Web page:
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SNFS Dialogue

Communication between scientists and (science) journalists - Pitfalls and solutions

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Poster SNFS Dialog

Simplifying scientific data and  and communicating them through media to the general audience without distorting the findings can be a challenge for both scientists and journalists. This symposium thus aimed to bring together researchers and (science) journalists and to highlight pitfalls and to present solutions for improved communication between them to ensure accurate presentation of research and scientific findings in the media.

Click here to read a brief report (in German) on this SNFS Dialogue.   

Click here to download the poster.

Past workshops 

In April 2015, the Society of Nutrition and Food Science, in cooperation with Elsevier, hosted a workshop on

How to Write a Great Research Paper, and Get it Accepted by a Good Journal

Speaker: Anthony Newman

Senior Publisher, Life Sciences Department, Elsevier, Amsterdam

Download the presentation slides 

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Workshop description

Knowing the best way of structuring your paper when writing it, and the most appropriate journal to send it to, really helps in getting your paper accepted. Also understanding how editors and publishers think and what they expect, and knowing how the peer review process works, is invaluable insight into the publishing process.

After attending this free 2 to 2.5 hour workshop, one in the Elsevier Publishing Connect Workshop series, participants will have a clear idea of the steps needed to be taken before starting to write a paper. They will also be able to plan writing manuscripts using the logical step sequence – not the sequence in which the paper will be read. Authors are also made aware of what aspects of their papers Editors and Publishers look at critically, and to ensure that in taking care of these areas, their papers are much more likely to be accepted. Dealing with referees’ comments and the art of polite rebuttal are also described such that these can be used to improve the submitted paper suitably. Sensitive areas such as publishing ethics, plagiarism, duplicate publishing, etc are also clearly explained such that participants have a clear understanding of what their responsibilities are, what is allowed, and what is not permitted.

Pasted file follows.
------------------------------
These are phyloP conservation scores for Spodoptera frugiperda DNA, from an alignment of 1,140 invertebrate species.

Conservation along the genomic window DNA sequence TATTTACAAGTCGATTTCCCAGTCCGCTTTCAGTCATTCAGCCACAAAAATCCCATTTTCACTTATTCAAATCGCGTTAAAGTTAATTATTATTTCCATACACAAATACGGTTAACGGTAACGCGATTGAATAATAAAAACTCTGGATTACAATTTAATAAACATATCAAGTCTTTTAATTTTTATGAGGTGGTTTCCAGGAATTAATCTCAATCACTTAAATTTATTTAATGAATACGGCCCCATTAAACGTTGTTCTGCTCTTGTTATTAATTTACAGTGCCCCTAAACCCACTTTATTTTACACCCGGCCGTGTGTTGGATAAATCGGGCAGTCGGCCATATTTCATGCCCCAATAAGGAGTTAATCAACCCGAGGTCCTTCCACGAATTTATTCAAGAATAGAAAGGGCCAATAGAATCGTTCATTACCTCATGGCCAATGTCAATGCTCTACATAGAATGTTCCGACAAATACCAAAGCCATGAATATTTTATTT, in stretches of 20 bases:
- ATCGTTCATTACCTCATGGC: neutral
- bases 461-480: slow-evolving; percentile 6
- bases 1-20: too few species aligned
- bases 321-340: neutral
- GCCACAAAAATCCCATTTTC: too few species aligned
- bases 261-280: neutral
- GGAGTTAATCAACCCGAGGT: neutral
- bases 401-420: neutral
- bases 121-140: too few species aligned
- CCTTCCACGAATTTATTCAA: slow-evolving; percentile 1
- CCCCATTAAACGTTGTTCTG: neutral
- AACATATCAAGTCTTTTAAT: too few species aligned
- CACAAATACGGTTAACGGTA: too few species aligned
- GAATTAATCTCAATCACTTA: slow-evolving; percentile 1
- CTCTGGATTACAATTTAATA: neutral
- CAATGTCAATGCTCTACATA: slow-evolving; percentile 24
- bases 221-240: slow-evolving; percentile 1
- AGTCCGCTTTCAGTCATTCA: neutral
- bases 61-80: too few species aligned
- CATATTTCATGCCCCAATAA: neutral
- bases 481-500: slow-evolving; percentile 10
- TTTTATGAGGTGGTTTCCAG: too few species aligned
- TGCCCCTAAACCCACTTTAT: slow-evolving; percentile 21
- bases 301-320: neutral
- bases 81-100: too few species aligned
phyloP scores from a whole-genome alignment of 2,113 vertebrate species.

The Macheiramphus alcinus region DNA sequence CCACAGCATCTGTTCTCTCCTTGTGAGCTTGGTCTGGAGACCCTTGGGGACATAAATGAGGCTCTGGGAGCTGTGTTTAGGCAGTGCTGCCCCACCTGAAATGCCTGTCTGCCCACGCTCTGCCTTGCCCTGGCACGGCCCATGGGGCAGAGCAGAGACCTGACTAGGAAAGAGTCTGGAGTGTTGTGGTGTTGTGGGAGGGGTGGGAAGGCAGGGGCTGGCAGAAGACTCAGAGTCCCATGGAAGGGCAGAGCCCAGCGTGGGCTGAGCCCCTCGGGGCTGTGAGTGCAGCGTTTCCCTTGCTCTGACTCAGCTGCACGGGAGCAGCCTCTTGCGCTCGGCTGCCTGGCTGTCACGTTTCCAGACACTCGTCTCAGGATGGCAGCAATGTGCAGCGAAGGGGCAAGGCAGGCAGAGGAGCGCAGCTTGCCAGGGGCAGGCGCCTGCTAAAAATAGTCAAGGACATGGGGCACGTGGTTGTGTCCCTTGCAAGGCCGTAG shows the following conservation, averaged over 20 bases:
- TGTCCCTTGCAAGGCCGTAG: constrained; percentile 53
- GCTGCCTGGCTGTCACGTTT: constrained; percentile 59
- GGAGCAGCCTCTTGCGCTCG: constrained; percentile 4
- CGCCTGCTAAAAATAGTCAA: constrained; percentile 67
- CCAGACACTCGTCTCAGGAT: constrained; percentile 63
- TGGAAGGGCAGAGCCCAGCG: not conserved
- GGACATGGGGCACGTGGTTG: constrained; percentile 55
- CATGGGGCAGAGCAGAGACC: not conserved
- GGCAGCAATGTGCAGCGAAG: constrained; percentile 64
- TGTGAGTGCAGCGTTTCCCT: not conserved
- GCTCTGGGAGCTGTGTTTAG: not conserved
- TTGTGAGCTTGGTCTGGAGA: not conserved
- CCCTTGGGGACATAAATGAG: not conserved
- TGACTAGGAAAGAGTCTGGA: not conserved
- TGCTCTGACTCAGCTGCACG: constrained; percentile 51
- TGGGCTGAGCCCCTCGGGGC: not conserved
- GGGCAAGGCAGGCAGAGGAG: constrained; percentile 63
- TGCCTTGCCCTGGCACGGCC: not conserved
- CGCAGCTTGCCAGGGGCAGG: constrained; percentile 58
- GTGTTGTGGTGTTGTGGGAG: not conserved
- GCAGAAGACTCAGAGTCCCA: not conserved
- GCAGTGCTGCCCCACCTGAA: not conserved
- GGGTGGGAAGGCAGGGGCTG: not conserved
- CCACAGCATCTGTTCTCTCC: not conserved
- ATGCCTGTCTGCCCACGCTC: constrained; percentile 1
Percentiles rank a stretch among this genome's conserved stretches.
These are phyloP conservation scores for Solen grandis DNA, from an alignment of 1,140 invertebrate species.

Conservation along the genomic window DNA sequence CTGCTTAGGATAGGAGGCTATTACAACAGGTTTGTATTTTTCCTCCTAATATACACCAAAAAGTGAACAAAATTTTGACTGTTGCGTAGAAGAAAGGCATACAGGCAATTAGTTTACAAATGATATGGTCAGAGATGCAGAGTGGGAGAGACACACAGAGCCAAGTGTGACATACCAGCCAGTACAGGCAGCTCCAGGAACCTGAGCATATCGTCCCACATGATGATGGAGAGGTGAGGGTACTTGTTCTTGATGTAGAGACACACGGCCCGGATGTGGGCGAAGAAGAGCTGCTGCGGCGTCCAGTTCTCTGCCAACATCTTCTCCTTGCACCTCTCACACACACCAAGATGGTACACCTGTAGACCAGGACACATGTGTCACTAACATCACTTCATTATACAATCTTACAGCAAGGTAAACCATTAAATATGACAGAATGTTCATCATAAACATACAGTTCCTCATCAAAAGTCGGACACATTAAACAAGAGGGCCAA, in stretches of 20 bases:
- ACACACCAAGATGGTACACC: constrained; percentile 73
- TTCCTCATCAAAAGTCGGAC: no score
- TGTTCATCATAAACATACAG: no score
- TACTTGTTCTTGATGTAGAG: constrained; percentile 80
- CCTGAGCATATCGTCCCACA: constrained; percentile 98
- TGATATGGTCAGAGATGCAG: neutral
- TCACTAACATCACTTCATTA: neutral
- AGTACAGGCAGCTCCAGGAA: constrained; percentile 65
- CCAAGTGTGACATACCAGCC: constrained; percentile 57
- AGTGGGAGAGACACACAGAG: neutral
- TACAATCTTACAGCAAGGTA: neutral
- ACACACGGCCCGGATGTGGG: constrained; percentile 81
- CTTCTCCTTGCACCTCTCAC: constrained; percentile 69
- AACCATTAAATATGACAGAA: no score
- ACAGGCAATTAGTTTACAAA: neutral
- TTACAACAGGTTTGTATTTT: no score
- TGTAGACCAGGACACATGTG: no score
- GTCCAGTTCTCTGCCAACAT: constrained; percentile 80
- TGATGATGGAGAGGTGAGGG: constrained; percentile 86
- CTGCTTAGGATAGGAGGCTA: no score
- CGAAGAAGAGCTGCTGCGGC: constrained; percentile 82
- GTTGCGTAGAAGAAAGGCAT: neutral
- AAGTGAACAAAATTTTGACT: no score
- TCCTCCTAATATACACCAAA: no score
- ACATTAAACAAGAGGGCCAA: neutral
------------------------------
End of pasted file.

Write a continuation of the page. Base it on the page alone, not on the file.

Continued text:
These insights into the publishing process will enable the participants to be more confident as an author in the world of science publishing, and so should help them get their papers published more easily. 

About the speaker


Anthony Newman is a Senior Publisher with Elsevier, and is based in Amsterdam. Currently responsible for several laboratory medicine and biochemistry journals, he joined Elsevier 28 years ago and has been Publisher for the last 15 years. Before then he was the marketing communications manager for the biochemistry journals of Elsevier. By training, he is a polymer chemist and was active in industry before leaving London and moving to Amsterdam in 1987 to join Elsevier.